Superyield Strategy: What Things Look Like Two Days Into My New Portfolio

by: Brandon Baunach

To reiterate the portfolio, it was purchased this past Friday at prices near closing. See my first post for the exact strategy.

The portfolio is:

  • BP Prudhoe Bay Trust (NYSE:BPT) Yield: 9.8%
  • WisdomTree Global ex-US Real Estate ETF (NYSEARCA:DRW) Yield 15.1%
  • France Telecom (FTE) Yield 8.7%
  • SPDR Barclays Capital High Yield Bond ETF (NYSEARCA:JNK) Yield 7.8%
  • UBS E-TRACS 2x Leveraged Long Alerian MLP Infrastructure Index ETN (NYSEARCA:MLPL) Yield 13.1%
  • Navios Maritime Partners L.P. (NYSE:NMM) Yield 14.4%
  • iShares S&P U.S. Preferred Stock Index ETF (NYSEARCA:PFF) Yield 6.9%
  • iShares FTSE NAREIT Mortgage REITs Index ETF (NYSEARCA:REM) Yield 10.7%

I have never in my life seen such a swing from one day to the next. I know it's a leveraged investment, but MLPL went from dropping 20% at one point on Monday to me being able to take a profit yesterday if I wanted. However, I'm holding this one for the long haul just to see if it really pops into oblivion like I would assume any leveraged product does.

Just to give you a sense of where I am, I'm down 2% from Friday's purchase, which after Monday, I'm thankful for. But why I want to write today is to summarize some of the fantastic themes that I hope to use in the next few weeks as my portfolio strategy matures:

  • Be wary of foreign taxes (and taxes in general). FTE, as Five Plus Investor points out, has a punishing tax which makes me completely re-evaluate companies like Verizon (VZ) with a 5.7% yield without the tax punishment. I haven't researched them thoroughly , but it gives me pause.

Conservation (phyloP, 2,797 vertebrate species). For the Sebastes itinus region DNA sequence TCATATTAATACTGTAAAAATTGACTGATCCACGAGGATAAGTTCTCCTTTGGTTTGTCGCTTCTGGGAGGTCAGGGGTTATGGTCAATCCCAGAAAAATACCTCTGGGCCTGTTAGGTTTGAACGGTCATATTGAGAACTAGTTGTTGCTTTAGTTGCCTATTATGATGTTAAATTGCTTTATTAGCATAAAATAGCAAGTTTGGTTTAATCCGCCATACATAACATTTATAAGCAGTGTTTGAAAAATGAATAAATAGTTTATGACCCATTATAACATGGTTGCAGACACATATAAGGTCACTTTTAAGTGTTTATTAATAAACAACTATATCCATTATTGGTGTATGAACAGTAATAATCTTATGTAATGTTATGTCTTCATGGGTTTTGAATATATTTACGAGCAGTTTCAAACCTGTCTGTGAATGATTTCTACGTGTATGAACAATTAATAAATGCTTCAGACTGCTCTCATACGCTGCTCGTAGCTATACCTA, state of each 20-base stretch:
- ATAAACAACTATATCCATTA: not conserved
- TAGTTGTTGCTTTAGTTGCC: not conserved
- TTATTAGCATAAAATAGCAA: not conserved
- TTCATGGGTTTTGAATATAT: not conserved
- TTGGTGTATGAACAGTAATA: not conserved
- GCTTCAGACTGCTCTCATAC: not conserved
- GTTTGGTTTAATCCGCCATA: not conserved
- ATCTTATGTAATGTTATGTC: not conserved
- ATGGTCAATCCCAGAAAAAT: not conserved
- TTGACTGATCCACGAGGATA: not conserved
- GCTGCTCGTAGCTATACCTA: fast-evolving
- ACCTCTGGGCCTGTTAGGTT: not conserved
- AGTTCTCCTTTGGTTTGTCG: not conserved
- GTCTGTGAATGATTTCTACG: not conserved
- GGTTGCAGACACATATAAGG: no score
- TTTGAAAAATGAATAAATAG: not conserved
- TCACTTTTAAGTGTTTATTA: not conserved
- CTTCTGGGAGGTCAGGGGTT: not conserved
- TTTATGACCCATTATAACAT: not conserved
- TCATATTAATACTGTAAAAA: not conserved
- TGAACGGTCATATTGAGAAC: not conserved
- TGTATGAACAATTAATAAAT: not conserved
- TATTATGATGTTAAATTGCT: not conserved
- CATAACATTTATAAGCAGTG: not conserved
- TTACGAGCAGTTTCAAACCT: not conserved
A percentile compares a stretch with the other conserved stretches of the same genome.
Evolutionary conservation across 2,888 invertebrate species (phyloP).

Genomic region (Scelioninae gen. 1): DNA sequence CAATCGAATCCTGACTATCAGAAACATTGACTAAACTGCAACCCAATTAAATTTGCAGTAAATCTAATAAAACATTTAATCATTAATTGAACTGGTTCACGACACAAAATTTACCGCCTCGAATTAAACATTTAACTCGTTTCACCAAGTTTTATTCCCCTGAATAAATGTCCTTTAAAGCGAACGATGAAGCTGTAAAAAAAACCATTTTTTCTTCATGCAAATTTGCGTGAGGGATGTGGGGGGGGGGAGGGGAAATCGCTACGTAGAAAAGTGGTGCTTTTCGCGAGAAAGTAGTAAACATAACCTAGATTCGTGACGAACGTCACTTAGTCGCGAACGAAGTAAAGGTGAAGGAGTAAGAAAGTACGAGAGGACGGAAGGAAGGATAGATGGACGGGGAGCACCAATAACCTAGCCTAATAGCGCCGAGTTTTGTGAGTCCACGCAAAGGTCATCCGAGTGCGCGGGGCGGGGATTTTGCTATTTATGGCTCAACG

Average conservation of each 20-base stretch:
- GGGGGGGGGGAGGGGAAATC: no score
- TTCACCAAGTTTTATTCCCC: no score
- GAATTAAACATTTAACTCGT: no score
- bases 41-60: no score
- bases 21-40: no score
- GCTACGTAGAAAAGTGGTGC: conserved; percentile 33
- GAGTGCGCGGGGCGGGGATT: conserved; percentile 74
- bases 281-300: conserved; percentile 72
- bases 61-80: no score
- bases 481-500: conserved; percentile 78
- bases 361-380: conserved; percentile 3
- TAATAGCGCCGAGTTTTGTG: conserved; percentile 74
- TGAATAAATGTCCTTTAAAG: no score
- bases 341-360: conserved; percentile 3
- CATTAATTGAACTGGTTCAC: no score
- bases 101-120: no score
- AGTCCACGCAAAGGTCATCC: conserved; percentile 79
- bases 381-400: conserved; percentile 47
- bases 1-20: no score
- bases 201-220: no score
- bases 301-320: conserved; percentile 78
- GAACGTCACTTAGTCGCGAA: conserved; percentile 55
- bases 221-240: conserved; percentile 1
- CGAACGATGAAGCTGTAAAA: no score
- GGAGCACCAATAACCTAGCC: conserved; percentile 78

• Professional money managers suck. I personally don't believe this, but it was probably the most prevalent theme from the 92 comments on my first post. I'm an architect. So to be fair to money managers, they are no different than architects: they mean well, but only a select few create something of lasting value.
  • Oil trusts run dry. I hope everyone who invests in one knows this and follows closely how well their trusts are producing. I think BPT is worthwhile for the medium term. I might be misunderstanding this, but according to The MLP Investor BPT seems like a solid investment at least through 2015.
  • My Beta is good, as investor 987 point out, I did review volatility but I kind of eyedballed it. This commentor helped me out tremendously by actually calculating the collective Beta which is 1.01. Now from the consensus of articles I've read, a Beta of 1 should strive to return 8% annually. The yield is 9%, so maybe this is a fairly balanced portfolio with regard to the market as a whole? Only time will tell.
  • It's impossible to explain a closed end fund in one sentence, therefore I won't invest in one...yet. This is a rule that I didn't know existed until I looked into CEFs and realized they're not easily explainable, but they tend to pay a consistent yield. I found a good primer here.
  • Be extremely keen regarding how each investment is affected by actions in the world, hopefully before those actions are made. Case in point: mREITs. They will not be as valuable as mortgage rates increase or U.S. debt is downgraded. It's a scenario like this that plays into my rule about only having 8 investments in the portfolio. I can keep track of eight. I can even brainstorm how each investment will be affected by internal and external forces, and what indicators arrise from these forces. This is, I guess, what money managers and analysts do, but it's more fun as a DIY project.
  • Don't worry, be happy. A number of commentor gave a great deal of encouragement which was much appreciated. As long as I still have a job, and I still have time to concoct crazy investment schemes, I will be happy.

Disclosure: I am long BPT, DRW, FTE, JNK, MLPL, NMM, PFF, REM.

Disclaimer: I'm an architect and not a stock adviser. Proceed with extreme caution.